Ultrasonic rail sensor aims to improve track safety

A UK project is seeking to develop an ultrasonic sensor for the wheels of trains that can detect parts of track where vital lubrication has been worn away.

University of Hull

A collaboration between Network Rail, Tribosonics and the University of Hull’s Institute of Railway Research (IRR), the projects is funded via the EU’s Shift2Rail programme. Sheffield SME Tribosonics will develop the detection system and hardware, with sensor development and testing carried out at the IRR’s HAROLD full-scale bogie test facility.                

“It is not commonly known outside railway circles, that in curved track, a special type of grease is applied between the wheel and rail,” said IRR assistant director Professor Paul Allen, who developed the concept for the sensor. “This lubrication is applied to reduce wear but also the risk of derailment, whereby in some circumstances the wheel can climb up and over the railhead.           

“This measurement technology will provide an automated vehicle-mounted system that will communicate to Network Rail the presence of lubrication, and critically, locations where it is absent, thereby reducing maintenance costs and improving railway safety.”

Network Rail currently relies on manual inspection to ensure appropriate levels of lubrication are in place across the UK’s rail lines. As well as being time-consuming, this method is sporadic by nature and can only provide periodic updates on the condition of tracks. By automating the process, the operator will have real-time information on the levels of lubrication across the network, allowing better maintenance planning and improving safety.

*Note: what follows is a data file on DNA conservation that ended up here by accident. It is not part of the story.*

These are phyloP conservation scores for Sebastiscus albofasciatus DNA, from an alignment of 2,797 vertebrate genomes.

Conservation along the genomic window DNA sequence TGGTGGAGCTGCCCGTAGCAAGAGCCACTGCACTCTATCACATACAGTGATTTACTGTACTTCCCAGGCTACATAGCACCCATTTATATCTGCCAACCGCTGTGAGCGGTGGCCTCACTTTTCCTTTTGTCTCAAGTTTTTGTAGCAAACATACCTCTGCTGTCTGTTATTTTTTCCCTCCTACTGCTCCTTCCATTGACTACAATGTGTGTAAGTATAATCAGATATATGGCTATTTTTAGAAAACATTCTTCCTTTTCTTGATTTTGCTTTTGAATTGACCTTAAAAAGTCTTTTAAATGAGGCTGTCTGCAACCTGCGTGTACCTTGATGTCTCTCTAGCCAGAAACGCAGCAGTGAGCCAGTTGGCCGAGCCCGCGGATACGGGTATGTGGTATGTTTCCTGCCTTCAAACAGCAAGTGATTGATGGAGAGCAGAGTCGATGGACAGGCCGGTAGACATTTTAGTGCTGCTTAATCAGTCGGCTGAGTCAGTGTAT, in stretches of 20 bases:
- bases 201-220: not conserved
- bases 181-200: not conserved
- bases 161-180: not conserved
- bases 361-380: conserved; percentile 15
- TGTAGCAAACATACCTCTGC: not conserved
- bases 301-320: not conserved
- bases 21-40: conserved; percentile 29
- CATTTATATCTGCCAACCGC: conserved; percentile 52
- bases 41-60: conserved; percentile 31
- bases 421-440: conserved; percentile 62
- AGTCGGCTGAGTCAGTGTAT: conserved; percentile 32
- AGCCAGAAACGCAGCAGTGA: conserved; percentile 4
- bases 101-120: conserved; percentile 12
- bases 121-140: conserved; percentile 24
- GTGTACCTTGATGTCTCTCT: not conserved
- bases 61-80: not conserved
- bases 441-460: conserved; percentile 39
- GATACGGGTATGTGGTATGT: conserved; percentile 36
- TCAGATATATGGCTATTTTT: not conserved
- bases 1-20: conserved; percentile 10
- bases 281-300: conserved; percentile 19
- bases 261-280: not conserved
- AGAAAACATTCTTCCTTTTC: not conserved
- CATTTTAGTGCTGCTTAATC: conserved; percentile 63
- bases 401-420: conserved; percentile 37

“Embedding ultrasonic sensors into the wheel provides the opportunity for continuous monitoring of lubrication effectiveness and allows preventative measures to be applied before problems arise,” said Matthew Harmon, engineering manager at Tribosonics.

Experimental trials will be conducted under real-world conditions, with axle loads of up to 25 tons and a goal of operating at speeds up to 200 km/h. According to Network Rail project lead Janes Lineton, the sensor could have applications beyond the UK and has the potential to disrupt how rail infrastructure is managed around the world.

“By reducing downtime for maintenance activities, we can increase capacity, ultimately improving train availability for passengers,” he said.